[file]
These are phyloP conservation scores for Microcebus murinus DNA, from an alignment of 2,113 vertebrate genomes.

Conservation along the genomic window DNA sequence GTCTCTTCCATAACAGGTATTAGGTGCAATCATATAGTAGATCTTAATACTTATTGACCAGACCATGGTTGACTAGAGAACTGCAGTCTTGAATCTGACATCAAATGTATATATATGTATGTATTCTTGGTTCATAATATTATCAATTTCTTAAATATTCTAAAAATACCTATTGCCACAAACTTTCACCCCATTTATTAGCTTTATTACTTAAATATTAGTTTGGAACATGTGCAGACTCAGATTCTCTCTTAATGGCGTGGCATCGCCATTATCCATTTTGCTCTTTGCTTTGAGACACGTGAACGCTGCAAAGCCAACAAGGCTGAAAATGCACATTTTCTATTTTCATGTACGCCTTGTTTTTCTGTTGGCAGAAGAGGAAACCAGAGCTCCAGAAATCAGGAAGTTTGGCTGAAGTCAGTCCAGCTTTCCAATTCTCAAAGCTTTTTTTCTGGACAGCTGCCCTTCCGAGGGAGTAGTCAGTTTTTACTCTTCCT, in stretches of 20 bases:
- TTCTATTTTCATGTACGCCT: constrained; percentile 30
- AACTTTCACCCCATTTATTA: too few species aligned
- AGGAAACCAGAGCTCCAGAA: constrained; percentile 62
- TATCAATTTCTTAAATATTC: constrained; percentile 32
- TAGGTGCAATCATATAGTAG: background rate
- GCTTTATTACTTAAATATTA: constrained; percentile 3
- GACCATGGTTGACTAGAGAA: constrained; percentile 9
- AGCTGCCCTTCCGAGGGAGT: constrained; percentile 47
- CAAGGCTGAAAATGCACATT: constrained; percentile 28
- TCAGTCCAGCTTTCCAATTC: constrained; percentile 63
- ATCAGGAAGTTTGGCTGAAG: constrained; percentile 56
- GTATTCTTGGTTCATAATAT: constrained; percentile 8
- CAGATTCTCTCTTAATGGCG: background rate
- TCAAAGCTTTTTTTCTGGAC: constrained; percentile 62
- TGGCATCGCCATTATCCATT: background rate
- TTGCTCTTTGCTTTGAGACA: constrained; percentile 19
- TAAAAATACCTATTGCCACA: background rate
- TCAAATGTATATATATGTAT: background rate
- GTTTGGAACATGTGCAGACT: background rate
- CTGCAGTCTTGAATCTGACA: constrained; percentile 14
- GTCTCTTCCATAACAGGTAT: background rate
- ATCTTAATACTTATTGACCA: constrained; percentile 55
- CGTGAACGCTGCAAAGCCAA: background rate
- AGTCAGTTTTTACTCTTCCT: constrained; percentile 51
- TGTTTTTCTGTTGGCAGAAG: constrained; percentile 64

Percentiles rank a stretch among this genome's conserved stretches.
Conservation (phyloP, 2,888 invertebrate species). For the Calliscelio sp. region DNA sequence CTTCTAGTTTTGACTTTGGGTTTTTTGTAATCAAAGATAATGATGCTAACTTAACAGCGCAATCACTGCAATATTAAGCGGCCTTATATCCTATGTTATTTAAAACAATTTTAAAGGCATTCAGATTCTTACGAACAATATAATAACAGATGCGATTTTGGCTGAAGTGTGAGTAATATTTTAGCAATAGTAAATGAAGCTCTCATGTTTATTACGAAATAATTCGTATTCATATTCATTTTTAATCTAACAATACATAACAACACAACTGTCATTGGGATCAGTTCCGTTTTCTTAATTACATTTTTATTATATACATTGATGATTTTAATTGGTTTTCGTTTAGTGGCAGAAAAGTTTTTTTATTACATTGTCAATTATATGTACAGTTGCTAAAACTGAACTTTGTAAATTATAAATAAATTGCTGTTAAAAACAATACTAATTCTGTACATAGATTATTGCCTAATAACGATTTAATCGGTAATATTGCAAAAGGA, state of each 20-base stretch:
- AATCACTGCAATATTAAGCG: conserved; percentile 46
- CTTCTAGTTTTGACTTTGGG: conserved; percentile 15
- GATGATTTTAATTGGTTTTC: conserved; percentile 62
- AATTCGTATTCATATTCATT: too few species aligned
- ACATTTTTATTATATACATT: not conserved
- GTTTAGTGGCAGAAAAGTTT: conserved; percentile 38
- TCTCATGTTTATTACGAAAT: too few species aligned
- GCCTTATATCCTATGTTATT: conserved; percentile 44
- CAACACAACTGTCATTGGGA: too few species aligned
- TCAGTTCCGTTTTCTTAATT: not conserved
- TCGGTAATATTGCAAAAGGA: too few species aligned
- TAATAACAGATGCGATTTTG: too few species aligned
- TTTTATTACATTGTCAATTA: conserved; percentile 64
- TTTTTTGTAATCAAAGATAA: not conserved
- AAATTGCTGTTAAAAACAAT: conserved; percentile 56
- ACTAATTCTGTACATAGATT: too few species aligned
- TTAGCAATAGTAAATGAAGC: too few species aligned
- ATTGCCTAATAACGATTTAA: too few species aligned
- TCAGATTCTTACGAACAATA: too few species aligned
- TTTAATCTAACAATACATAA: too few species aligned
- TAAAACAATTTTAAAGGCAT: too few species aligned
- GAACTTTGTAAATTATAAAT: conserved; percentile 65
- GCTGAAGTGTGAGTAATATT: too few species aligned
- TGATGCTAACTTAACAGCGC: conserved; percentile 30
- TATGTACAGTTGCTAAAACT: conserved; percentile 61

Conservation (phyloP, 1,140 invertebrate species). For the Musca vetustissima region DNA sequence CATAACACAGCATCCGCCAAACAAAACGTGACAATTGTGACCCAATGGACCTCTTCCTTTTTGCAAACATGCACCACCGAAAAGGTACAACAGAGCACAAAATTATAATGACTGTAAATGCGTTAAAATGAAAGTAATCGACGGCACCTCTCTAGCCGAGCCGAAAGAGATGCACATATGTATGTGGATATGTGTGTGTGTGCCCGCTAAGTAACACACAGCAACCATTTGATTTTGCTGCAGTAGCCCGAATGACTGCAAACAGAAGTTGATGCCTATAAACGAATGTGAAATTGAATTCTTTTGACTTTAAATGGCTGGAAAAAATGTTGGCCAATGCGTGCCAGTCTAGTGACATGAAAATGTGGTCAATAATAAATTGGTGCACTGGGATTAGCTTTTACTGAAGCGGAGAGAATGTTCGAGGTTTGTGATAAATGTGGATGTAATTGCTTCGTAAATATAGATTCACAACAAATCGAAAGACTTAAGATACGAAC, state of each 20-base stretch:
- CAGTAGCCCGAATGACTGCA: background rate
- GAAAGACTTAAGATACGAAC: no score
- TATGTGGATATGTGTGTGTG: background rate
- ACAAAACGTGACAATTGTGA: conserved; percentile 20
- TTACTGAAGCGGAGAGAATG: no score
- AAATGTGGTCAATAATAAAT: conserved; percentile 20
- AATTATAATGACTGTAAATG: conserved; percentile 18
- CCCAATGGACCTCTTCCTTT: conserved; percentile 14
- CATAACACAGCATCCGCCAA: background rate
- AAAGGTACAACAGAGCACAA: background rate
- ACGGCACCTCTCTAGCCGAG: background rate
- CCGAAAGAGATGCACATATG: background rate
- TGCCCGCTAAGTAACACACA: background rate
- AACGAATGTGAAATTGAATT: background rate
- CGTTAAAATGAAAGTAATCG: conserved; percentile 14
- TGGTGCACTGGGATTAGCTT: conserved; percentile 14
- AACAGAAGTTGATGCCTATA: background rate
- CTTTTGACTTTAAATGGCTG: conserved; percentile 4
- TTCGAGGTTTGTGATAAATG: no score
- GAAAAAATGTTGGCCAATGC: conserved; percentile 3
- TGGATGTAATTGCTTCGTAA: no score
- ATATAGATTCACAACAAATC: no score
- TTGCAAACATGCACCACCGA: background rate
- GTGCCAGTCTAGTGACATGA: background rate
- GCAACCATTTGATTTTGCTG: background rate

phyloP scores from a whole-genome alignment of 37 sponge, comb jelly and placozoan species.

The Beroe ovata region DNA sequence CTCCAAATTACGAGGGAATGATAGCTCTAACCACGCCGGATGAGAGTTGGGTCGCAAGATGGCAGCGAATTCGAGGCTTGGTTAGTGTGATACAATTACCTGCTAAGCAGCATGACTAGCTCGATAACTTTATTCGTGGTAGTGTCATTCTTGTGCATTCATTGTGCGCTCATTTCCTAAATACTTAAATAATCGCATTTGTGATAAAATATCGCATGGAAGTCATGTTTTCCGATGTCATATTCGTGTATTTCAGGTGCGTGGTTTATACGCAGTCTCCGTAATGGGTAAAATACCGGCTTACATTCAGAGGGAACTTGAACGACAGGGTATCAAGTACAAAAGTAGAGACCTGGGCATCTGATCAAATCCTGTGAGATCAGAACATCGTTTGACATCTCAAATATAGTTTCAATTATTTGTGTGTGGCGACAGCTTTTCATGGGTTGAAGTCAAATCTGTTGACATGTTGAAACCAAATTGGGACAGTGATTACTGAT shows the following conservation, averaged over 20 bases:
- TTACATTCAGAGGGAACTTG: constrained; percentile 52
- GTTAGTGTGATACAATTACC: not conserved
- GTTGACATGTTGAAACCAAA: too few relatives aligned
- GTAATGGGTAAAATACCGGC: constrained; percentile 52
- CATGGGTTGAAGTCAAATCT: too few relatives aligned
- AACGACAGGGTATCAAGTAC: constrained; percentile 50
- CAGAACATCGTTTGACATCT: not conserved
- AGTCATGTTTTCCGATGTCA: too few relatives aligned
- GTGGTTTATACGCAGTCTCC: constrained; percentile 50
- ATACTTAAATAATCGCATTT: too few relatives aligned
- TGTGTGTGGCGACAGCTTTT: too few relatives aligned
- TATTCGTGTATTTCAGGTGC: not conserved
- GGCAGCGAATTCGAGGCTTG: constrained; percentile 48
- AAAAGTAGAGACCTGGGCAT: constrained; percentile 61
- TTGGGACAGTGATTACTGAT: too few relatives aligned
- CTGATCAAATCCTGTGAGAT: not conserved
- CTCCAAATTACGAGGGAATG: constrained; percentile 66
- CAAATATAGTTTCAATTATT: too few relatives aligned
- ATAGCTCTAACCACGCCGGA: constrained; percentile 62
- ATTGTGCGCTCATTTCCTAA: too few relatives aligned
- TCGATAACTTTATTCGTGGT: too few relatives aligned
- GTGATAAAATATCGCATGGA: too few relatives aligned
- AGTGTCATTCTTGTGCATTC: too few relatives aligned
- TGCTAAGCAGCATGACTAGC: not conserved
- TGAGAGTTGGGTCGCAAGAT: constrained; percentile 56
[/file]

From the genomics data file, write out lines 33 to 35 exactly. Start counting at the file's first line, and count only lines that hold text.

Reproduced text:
- AATTCGTATTCATATTCATT: too few species aligned
- ACATTTTTATTATATACATT: not conserved
- GTTTAGTGGCAGAAAAGTTT: conserved; percentile 38